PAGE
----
Facebook Takes On Pinterest By Testing New ‘Sets’ Feature

by • October 24, 2017 • FacebookComments Off on Facebook Takes On Pinterest By Testing New ‘Sets’ Feature4391

Facebook has been copying Snapchat and LinkedIn features for some time. Now, it’s turning its attention to Pinterest, with the test of a new feature – Sets. 

Being able to show the world what you are interested in, and to group your interests into categories, has always been a top characteristic of Pinterest. Boards have been Pinterest’s signature feature since forever, but now, Facebook wants bring its users something similar. The company is testing a new feature called “Sets” that allows you to group your interests into categories. Whether your specific interest is made up of  status updates, photos or videos, they can all now be grouped together in sets, and then shared as such.

According to TechCrunch, Facebook has confirmed the test, stating: “We’re testing a way for people to create sets of specific posts, photos and videos for just the friends that want to follow along.”

Of course, this is not the first time Facebook has offered something similar. Collection ads allow users to save products directly to a Wishlist on their profile, while in April, the company launched a feature that lets you save posts in private collections. Sets are a slightly different story though. They are much more like Pinterest’s boards. The main difference from the other features, is that they are meant to be shared – closely with one or a few friends, or with everyone.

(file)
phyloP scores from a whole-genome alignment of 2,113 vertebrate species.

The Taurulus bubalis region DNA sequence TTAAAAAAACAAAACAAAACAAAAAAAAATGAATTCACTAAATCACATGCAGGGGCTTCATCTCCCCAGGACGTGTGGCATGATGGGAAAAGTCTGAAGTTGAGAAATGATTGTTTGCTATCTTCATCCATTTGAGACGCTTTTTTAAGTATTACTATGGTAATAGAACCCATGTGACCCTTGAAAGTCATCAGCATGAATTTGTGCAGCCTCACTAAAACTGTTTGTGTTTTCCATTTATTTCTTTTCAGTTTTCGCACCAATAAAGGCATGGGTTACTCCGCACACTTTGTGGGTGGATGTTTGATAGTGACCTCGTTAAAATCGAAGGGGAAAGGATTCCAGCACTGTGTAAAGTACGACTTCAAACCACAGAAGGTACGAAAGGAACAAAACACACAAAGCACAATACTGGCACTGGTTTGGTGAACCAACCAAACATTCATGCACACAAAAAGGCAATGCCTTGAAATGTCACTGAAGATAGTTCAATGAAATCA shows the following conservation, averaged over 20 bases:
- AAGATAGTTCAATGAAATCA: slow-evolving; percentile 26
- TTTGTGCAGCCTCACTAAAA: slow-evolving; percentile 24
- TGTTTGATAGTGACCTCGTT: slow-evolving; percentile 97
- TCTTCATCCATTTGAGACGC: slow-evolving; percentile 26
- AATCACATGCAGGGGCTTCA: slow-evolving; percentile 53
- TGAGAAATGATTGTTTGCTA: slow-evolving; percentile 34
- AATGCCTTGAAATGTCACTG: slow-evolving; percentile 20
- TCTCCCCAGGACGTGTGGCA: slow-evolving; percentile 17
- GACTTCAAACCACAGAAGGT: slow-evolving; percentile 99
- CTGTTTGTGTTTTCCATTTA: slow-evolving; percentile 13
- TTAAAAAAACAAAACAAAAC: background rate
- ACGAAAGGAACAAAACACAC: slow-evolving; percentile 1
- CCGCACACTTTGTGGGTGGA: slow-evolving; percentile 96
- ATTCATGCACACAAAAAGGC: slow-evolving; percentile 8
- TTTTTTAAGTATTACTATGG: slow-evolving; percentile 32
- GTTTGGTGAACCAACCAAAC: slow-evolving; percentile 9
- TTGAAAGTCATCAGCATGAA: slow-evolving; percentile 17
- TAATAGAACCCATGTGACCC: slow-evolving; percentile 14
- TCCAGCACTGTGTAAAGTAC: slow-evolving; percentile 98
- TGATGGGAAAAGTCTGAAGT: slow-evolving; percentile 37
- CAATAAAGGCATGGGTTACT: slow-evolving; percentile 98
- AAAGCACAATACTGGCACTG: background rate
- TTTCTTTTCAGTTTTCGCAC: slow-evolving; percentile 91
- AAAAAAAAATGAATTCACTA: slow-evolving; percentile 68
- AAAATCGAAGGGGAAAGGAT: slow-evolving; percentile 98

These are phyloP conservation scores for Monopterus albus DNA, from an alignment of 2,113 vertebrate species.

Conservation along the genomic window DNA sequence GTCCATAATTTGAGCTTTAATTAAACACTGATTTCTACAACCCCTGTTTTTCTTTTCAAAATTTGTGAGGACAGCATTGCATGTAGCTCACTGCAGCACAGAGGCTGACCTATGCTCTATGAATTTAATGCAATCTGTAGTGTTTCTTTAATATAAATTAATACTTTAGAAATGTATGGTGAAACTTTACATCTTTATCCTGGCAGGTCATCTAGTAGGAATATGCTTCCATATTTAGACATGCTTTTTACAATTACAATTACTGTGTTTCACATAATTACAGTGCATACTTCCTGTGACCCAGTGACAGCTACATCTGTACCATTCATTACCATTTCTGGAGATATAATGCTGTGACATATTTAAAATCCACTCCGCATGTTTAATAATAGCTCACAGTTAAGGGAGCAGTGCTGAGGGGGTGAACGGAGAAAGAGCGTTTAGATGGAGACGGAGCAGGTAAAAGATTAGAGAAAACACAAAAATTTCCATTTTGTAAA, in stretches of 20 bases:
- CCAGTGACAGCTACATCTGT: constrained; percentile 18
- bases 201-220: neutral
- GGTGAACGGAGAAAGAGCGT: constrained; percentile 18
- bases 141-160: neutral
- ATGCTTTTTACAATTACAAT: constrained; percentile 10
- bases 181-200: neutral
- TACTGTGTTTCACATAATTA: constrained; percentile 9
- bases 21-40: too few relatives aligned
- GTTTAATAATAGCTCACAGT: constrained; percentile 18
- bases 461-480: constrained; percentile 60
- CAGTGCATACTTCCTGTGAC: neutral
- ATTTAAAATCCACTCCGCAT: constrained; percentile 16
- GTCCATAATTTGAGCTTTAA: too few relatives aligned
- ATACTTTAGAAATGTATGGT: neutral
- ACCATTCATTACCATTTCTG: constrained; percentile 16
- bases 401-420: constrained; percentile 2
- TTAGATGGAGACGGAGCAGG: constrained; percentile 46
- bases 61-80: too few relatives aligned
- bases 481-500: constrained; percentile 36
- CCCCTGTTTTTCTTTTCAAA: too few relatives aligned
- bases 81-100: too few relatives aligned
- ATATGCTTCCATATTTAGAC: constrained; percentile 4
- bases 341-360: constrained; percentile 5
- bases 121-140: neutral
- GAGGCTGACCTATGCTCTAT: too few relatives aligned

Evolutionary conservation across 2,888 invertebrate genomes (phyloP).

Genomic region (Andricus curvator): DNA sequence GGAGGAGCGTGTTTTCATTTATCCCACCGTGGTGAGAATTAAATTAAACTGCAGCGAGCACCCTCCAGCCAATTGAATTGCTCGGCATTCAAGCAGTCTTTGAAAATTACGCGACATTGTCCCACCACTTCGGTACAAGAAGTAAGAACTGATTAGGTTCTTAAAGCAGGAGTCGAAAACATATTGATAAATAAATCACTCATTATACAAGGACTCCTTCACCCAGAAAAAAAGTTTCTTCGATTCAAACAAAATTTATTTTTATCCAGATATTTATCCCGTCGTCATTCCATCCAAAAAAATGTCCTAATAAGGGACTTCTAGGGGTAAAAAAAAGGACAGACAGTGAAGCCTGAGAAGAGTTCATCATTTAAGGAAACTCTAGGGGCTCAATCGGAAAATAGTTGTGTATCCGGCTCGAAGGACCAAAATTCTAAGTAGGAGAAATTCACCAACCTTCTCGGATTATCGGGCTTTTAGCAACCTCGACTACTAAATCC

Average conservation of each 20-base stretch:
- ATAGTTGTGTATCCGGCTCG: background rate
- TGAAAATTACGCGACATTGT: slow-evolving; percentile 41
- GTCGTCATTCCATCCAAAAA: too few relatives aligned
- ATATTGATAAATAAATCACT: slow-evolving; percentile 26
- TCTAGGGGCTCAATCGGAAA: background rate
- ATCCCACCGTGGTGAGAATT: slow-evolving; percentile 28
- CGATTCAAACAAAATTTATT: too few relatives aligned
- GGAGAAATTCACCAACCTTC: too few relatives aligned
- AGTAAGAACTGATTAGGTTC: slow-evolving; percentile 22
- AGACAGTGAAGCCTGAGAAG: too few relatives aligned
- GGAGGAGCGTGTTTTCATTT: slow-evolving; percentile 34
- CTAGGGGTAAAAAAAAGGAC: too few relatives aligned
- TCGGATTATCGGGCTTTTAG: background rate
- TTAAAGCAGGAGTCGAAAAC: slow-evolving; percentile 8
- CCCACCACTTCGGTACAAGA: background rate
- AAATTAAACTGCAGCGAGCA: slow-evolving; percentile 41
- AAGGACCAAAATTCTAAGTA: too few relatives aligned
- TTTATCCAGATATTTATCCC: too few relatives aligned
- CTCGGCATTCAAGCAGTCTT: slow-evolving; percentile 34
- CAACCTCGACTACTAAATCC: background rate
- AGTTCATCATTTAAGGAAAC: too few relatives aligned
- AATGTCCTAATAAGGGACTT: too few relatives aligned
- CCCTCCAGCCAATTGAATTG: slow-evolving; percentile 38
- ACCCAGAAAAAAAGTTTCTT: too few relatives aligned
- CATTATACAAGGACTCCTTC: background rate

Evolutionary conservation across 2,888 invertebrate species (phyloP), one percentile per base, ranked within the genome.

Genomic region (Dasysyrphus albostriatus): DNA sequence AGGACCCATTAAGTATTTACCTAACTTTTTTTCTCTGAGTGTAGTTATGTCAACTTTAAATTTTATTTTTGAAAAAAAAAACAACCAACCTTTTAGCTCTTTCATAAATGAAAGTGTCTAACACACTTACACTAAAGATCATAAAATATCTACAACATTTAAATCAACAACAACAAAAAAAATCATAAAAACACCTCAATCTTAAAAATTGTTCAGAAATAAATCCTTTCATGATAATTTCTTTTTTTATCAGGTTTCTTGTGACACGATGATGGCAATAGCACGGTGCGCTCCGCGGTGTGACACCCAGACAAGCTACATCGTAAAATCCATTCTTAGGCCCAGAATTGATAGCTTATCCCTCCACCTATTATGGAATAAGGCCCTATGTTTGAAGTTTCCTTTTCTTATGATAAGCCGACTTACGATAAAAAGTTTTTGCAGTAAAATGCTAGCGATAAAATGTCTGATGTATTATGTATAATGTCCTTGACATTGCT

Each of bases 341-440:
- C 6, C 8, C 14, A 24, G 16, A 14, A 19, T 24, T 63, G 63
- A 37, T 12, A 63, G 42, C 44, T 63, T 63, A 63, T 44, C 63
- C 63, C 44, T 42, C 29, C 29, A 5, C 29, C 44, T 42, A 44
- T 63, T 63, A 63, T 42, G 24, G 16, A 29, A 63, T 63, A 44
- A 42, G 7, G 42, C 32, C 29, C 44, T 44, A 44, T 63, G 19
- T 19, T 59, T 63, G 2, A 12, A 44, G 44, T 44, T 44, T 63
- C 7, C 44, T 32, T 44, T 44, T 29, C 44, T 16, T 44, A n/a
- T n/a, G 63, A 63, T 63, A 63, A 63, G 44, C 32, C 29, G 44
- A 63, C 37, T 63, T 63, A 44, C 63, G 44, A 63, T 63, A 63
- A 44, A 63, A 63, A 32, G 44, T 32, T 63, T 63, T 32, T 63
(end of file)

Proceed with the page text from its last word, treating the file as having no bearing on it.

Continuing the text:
TechCrunch explained that those who got access to the option recently, are able to create themed Sets on their profiles, that will be visible there, or in News Feed. All friends begin by “following” a Set by default, but they can unfollow to stop getting updates. Also, they won’t see the Set in News Feed anymore. Finally, Facebook is also testing “Secret Sets” that are private to a certain group of friends – as the name suggests.

What do you think about Sets? Have you seen the new feature yet?

Images: TechCrunch

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